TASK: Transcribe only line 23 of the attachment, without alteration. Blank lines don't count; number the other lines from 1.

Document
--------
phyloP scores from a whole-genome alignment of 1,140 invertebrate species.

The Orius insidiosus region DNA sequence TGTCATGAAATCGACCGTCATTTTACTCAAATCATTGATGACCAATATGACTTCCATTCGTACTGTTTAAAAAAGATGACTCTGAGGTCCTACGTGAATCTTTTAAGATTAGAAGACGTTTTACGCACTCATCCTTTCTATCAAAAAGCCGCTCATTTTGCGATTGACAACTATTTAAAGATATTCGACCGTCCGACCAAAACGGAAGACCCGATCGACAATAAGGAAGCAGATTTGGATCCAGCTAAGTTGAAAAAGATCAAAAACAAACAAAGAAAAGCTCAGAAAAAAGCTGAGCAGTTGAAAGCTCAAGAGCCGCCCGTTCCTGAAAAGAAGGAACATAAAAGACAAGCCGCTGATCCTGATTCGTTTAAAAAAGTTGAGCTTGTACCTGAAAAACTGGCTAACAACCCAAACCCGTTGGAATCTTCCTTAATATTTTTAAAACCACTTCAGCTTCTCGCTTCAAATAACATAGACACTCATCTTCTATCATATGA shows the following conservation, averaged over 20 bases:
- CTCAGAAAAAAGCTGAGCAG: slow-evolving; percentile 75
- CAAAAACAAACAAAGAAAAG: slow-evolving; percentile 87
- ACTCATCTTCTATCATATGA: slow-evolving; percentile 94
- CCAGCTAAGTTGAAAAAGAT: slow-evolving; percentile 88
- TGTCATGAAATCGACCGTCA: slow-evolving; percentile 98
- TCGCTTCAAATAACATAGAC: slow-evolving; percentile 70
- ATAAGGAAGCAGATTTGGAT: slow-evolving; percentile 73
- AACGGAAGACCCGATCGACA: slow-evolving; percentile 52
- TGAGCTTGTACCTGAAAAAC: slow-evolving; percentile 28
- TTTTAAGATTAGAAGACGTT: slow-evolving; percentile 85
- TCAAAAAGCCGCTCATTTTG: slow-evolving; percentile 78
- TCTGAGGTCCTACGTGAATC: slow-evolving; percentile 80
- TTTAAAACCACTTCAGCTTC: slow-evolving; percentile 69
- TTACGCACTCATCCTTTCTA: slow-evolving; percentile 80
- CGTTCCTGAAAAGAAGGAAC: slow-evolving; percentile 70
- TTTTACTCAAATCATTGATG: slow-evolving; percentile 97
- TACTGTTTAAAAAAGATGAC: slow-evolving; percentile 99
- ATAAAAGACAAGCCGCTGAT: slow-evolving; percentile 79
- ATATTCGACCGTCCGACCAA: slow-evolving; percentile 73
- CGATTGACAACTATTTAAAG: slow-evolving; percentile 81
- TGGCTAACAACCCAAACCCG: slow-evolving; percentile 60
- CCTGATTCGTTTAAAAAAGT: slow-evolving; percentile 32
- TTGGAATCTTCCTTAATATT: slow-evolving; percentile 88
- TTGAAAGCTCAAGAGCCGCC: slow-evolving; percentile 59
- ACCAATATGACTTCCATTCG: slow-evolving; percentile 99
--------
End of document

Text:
- TGGCTAACAACCCAAACCCG: slow-evolving; percentile 60